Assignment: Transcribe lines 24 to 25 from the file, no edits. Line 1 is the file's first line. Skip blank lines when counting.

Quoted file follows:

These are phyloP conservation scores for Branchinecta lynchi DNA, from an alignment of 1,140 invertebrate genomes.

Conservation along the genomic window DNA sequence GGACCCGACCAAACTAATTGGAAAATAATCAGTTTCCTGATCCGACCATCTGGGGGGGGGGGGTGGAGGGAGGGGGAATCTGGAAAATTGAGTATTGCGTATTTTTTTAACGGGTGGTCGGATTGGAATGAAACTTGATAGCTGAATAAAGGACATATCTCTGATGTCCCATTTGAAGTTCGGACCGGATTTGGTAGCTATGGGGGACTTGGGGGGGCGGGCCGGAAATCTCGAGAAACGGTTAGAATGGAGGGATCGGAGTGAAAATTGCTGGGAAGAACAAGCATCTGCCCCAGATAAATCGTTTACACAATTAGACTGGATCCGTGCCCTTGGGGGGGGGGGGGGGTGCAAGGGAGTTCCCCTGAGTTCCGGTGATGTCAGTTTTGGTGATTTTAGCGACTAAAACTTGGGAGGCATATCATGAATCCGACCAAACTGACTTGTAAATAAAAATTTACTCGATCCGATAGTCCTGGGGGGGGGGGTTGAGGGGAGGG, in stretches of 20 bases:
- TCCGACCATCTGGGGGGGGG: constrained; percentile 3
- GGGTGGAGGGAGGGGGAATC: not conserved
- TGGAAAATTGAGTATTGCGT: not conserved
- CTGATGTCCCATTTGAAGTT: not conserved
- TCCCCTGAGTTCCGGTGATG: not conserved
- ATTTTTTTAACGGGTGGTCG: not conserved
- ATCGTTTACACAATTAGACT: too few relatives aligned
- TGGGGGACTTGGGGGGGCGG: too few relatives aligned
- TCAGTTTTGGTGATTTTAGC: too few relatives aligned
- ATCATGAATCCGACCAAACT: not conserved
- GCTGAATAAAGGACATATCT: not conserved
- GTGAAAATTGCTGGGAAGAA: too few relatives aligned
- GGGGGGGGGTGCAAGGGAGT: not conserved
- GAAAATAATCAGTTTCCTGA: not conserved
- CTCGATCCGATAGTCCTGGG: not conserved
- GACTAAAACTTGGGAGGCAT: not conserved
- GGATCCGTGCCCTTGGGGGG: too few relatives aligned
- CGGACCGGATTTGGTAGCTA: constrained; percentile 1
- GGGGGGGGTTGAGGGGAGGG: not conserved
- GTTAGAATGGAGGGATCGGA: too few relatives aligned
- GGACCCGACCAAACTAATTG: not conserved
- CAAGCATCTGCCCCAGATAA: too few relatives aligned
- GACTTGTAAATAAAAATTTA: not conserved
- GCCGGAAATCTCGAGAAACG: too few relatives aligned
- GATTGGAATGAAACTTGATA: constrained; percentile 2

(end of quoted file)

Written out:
- CAAGCATCTGCCCCAGATAA: too few relatives aligned
- GACTTGTAAATAAAAATTTA: not conserved